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Giant Conebill Oreomanes fraseri
BirdLife is updating this factsheet for the 2016 Red List
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This species is listed as Near Threatened, as it is suspected to be declining moderately rapidly owing to habitat loss and fragmentation throughout its range. Populations should be monitored carefully for any future changes in the rate of decline.

Taxonomic source(s)
SACC. 2006. A classification of the bird species of South America. Available at: #

Distribution and population
Oreomanes fraseri is rare and local within a relatively large range in the high Andes (Vuilleumier 1984, Ridgely and Tudor 1989, Fjeldså and Krabbe 1990) of south-west Colombia (Nariño [Hilty and Brown 1986], but perhaps extirpated), Ecuador (three sites in Azuay, Pichincha, and on the Pichincha/Napo border [Best et al. 1996]), Peru (Ancash south to Puno and Tacna [Clements 1998]) and west Bolivia (La Paz, Cochabamba and Potosí [Armonía 1995]), with recent records from north Chile (Howell and Webb 1995b) and Salta, Argentina (Mazar Barnett et al. 1998a).

Population justification
The global population size has not been quantified, but this species is described as uncommon and patchily distributed. Home range size averages between 6.13 ha and 7.15 ha.

Trend justification
Data on precise population trends are lacking, but this rare and habitat-restricted species is suspected to be in moderate decline owing to the on-going destruction of Polylepis woodlands throughout its range.

This species is restricted to Polylepis woodland, which is now highly fragmented (Ridgely and Tudor 1989). It occurs at 2,700-4,850 m [Clements in prep.], usually above the timberline, but is not numerous even in apparently optimal habitat (Ridgely and Tudor 1989). It is highly dependent on stands of Polylepis with dense canopies and tall trees, and may be limited to larger patches due to an avoidance of the dense foliage found in woodland edge habitats (Cahill et al. 2006, Cahill and Matthysen 2007). Nests are sited in the interior of forest fragments, and breeding takes place from October to December (Cahill et al. 2008).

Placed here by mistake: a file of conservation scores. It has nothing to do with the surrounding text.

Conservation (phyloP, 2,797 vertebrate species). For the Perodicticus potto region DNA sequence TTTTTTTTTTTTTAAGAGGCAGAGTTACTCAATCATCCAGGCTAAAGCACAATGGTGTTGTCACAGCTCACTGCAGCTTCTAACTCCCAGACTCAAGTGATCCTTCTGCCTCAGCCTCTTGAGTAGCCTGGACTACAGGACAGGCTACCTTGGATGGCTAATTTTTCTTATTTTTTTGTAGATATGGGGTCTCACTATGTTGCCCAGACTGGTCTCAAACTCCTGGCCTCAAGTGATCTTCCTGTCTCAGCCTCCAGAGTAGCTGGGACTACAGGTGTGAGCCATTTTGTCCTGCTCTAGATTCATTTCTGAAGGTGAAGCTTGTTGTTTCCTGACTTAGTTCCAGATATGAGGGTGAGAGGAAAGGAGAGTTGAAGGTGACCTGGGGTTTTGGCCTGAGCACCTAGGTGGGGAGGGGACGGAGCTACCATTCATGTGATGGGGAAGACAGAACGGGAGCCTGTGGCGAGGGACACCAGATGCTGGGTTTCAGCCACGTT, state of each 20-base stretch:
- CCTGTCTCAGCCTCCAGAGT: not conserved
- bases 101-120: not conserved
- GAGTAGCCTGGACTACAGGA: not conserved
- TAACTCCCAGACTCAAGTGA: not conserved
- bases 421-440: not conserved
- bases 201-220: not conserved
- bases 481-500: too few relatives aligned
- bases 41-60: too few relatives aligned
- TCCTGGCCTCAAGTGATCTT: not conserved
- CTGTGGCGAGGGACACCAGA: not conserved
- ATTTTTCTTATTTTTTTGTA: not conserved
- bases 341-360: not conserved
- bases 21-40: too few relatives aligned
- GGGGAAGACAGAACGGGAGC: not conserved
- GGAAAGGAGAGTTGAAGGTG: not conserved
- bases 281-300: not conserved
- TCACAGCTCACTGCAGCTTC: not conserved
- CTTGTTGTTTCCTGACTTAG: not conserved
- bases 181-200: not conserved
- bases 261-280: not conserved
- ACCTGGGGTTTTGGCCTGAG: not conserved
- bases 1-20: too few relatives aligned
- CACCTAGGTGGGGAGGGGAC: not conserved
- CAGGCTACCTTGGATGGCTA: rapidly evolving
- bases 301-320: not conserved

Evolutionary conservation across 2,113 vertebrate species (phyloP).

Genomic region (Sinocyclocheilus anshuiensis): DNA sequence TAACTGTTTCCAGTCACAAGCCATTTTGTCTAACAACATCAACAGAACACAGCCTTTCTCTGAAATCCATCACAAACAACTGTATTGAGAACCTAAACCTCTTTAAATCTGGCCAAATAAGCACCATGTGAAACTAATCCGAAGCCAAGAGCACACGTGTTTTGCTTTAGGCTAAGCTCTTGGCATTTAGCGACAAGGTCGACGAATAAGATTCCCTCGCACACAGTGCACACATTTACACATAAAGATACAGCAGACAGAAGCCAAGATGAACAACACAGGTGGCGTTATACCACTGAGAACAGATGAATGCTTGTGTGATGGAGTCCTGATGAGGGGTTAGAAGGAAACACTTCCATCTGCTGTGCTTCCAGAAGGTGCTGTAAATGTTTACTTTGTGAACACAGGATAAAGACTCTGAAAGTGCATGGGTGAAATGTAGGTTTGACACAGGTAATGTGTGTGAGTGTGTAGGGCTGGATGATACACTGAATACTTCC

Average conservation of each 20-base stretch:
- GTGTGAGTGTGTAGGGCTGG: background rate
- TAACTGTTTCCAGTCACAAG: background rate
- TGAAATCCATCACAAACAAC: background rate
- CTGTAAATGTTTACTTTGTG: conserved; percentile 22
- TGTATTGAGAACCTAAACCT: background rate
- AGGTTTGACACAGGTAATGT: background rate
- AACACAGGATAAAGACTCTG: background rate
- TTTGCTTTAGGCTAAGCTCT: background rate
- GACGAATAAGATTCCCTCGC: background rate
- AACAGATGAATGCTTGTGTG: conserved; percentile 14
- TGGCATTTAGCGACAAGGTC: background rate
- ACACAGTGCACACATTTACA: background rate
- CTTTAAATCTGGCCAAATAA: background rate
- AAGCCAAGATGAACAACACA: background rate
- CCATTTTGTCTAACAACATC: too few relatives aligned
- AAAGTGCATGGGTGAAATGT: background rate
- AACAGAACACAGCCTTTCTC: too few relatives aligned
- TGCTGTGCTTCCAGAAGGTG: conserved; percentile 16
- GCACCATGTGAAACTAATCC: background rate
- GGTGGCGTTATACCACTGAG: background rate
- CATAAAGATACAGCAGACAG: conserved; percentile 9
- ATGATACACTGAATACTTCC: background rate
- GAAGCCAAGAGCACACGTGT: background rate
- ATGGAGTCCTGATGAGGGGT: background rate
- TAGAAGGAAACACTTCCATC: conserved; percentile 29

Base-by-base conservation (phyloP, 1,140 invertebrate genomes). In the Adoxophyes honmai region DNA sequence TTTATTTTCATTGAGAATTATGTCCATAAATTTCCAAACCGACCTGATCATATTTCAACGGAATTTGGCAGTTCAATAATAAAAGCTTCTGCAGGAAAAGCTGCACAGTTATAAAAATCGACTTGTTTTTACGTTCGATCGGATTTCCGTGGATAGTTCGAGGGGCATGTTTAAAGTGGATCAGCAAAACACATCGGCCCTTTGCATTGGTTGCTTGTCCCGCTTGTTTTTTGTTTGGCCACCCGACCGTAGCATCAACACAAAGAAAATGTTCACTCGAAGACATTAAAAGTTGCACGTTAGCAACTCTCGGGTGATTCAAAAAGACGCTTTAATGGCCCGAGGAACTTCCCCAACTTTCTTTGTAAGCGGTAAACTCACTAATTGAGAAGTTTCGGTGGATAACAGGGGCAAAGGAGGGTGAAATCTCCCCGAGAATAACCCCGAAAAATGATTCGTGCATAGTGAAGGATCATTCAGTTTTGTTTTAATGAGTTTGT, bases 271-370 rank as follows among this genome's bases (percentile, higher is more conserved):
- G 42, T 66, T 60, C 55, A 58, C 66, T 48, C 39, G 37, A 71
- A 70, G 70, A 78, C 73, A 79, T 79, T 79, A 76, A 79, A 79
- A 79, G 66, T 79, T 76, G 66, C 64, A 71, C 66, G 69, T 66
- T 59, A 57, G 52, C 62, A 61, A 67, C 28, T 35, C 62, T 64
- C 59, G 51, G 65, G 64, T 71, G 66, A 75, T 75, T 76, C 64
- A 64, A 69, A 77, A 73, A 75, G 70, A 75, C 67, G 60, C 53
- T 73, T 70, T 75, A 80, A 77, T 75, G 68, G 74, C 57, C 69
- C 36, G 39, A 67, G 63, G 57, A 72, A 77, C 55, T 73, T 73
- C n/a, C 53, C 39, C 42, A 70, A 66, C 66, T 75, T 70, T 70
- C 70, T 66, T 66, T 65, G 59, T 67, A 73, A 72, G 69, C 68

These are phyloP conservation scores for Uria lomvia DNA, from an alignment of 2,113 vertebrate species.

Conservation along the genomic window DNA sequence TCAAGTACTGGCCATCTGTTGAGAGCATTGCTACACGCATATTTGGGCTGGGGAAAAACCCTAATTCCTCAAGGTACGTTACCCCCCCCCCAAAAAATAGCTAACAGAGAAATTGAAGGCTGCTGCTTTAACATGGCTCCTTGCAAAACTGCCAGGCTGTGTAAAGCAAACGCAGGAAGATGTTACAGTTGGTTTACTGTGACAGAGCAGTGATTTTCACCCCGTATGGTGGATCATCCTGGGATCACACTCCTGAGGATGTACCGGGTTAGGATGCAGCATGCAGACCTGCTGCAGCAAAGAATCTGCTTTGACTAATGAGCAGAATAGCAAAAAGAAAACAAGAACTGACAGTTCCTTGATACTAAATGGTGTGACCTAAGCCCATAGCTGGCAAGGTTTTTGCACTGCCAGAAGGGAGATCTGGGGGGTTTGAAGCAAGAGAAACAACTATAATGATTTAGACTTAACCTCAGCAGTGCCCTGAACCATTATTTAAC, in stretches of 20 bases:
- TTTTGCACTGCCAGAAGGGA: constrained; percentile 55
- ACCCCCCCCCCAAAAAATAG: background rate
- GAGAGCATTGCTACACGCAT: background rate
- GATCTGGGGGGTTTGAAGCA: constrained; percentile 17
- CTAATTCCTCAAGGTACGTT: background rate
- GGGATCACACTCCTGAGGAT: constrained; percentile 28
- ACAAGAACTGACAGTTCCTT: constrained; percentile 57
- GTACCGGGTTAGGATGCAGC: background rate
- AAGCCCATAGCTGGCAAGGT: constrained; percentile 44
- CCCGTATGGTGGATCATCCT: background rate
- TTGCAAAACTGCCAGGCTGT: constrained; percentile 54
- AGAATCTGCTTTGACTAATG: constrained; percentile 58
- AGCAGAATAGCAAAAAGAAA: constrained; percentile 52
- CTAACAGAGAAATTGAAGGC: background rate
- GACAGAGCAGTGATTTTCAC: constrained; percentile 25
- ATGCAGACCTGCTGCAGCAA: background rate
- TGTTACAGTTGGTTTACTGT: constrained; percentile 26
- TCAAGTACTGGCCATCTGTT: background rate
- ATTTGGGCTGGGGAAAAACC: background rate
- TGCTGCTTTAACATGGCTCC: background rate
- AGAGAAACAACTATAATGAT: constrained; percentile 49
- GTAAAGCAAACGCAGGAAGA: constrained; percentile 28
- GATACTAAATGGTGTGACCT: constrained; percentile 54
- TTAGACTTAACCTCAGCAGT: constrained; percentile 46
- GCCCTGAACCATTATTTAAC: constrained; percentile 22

Its decline is attributed to the destruction and fragmentation of Polylepis woodland as a result of uncontrolled use of fire, firewood collection, intense grazing (particularly by sheep and cattle), unsound agricultural techniques and afforestation with exotic tree species (especially Eucalyptus) (Fjeldså and Kessler 1996).

Conservation Actions Underway
Conservation Actions Proposed
Monitor populations at known sites and repeat surveys throughout the range to determine rates of range contraction and population decline. Campaign for the protection of remaining Polylepis woodlands, as well as appropriate reforestation programmes. Manage existing Polylepis woodlands by minimizing grazing and fire near fragments, controlling wood extraction and increasing the size of existing Polylepis fragments (Cahill and Matthysen 2007).

Armonía. 1995. Lista de las aves de Bolivia. Armonía, Santa Cruz de la Sierra.

Best, B. J.; Checker, M.; Thewlis, R. M.; Best, A. L.; Duckworth, W. 1996. New bird breeding data from southwestern Ecuador. Ornitologia Neotropical 7(1): 69-73.

Cahill, J. R. A.; Matthysen, E. 2007. Habitat use by two specialist birds in high-Andrean Polylepis forests. Biological Conservation 140(1-2): 62-69.